Ben Jones and other Employment Law Specialists are ready to help you
Many thanks for your rating. So as mentioned, if the changes are introduced without the employee's consent, then the following options are available:
1. Start working on the new terms but making it clear in writing that you are working ‘under protest’. This means that you do not agree with the changes but feel forced to do so. In the meantime you should try and resolve the issue either by informal discussions or by raising a formal grievance.
2. If the changes fundamentally impact the contract, for example changes to pay, duties, place of work, etc., you may wish to consider resigning and claiming constructive dismissal. The resignation must be done without unreasonable delay so as not to give the impression that the changes had been accepted. The claim must be submitted in an employment tribunal within 3 months of resigning and is subject to you having at least 2 years' continuous service. You would then seek compensation for loss of earnings resulting from the employer's actions.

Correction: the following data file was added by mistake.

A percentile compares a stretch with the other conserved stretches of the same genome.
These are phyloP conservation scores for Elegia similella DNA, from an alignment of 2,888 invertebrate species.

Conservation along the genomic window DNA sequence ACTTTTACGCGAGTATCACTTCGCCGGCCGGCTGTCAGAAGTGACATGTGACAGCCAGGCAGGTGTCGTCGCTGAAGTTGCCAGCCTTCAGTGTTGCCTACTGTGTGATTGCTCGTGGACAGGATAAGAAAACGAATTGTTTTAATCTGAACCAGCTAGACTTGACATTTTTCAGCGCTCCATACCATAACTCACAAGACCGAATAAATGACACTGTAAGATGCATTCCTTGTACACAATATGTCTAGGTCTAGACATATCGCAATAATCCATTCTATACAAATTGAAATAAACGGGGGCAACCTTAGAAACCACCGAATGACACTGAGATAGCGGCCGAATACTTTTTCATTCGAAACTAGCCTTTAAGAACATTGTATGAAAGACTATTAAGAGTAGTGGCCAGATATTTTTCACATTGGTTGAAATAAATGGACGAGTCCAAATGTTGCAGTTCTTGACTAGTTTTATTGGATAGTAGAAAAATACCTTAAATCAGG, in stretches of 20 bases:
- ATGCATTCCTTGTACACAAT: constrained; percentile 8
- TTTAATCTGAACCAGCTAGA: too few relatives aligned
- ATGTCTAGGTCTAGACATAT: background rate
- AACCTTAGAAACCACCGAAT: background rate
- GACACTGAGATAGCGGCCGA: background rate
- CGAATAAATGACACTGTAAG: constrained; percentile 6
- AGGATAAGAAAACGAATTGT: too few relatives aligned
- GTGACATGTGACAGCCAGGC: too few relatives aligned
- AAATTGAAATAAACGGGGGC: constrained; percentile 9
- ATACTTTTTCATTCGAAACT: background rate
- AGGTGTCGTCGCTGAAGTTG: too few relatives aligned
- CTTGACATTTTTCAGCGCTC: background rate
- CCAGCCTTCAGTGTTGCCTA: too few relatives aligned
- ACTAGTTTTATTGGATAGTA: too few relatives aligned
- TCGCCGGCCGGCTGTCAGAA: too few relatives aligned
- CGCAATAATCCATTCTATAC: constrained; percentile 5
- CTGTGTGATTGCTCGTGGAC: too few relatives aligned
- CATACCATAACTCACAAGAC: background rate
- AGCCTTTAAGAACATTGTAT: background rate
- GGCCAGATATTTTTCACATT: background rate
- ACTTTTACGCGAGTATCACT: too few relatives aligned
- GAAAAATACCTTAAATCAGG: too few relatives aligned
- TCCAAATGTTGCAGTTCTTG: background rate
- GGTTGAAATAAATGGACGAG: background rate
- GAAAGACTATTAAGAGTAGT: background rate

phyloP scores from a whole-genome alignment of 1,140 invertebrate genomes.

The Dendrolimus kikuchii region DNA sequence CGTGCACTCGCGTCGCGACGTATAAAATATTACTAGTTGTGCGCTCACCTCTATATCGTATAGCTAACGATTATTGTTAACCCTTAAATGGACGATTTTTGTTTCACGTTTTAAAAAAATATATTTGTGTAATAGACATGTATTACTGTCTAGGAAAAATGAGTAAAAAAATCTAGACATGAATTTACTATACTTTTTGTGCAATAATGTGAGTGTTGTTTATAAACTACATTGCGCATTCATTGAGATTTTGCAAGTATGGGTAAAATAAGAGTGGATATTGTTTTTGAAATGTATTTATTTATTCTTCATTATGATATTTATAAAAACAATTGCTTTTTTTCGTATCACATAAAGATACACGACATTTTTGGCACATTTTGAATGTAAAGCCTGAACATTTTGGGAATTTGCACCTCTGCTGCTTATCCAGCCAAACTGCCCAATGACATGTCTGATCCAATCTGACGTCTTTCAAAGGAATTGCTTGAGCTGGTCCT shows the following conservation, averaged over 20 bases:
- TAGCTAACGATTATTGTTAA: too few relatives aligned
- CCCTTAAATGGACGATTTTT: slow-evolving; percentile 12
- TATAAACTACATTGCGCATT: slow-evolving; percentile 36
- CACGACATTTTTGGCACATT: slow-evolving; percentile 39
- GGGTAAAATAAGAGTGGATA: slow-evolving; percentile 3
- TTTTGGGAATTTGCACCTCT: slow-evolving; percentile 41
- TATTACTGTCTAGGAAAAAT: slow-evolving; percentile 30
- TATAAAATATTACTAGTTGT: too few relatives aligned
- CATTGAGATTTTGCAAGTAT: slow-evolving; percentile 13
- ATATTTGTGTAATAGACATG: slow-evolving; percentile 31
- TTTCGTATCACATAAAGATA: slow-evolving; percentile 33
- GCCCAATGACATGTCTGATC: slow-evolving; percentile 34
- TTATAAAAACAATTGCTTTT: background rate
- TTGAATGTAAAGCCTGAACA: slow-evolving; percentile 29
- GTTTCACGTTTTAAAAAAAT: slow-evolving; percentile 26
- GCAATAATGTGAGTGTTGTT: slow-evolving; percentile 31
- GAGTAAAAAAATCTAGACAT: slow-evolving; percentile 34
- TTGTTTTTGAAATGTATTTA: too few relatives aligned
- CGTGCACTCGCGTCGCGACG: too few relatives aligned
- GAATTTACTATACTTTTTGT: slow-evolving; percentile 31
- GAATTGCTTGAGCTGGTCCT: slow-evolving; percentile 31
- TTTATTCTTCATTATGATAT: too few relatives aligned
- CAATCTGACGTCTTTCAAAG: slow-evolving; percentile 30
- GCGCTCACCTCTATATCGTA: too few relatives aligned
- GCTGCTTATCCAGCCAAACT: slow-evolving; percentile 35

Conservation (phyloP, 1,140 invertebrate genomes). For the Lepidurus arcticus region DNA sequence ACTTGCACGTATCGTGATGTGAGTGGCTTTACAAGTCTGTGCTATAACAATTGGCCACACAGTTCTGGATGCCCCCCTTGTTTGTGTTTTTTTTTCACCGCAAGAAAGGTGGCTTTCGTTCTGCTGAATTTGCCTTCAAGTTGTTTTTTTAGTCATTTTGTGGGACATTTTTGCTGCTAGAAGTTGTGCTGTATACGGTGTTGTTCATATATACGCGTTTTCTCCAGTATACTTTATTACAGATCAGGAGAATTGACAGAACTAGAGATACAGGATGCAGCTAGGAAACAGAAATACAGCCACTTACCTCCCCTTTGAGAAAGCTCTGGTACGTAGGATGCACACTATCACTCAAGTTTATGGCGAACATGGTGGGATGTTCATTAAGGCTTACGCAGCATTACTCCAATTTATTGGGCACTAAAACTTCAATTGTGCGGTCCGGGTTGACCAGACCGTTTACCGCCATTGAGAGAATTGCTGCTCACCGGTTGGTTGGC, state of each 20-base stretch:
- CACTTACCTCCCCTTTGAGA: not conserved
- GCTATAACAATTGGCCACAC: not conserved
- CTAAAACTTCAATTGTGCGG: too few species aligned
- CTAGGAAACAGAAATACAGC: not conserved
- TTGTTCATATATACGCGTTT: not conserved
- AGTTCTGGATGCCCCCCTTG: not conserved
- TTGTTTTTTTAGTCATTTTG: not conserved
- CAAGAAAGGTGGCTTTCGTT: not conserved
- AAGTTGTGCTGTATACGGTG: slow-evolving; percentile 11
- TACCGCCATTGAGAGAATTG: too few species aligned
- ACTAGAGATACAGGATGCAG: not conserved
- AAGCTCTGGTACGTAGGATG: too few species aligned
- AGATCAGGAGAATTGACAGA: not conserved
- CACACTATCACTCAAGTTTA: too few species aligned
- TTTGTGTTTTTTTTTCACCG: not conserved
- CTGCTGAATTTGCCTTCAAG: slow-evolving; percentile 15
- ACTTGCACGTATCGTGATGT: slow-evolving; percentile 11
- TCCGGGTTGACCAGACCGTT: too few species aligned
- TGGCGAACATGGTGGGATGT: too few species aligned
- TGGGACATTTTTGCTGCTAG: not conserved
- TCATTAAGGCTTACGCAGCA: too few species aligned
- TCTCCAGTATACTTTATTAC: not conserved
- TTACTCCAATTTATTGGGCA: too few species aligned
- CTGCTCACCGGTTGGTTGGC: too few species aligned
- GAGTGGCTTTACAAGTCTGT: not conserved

3. If the employment is terminated and the employer offers re-engagement on the new terms that could potentially amount to unfair dismissal. However, the employer can try and justify the dismissal and the changes if they had a sound business reason for doing so. This could be pressing business needs requiring drastic changes for the company to survive. If no such reason exists, you can make a claim for unfair dismissal in an employment tribunal. The same time limit of 3 months to claim and the requirement to have 2 years' continuous would apply.
Finally, it is also worth mentioning that sometimes employment contracts may try to give the employer a general right to make changes to an employee’s contract. As such clauses give the employer the unreserved to change any term, so as to evade the general rule that changes must be mutually agreed, courts will rarely enforce such clauses. Nothing but the clearest language will be sufficient to create such a right and the situation must warrant it. Any attempt to rely on such clauses will still be subject to the requirement of the employer to act reasonably and can be challenged as above
Hope this helps. .
Customer: replied 2 years ago.
I appreciate your help. I have a meeting on Tuesday 16/11/2015 I am sure it will not be concluded from there and if I need to I will come back to you if that is ok.many Thanks
Yes of course, all the best for now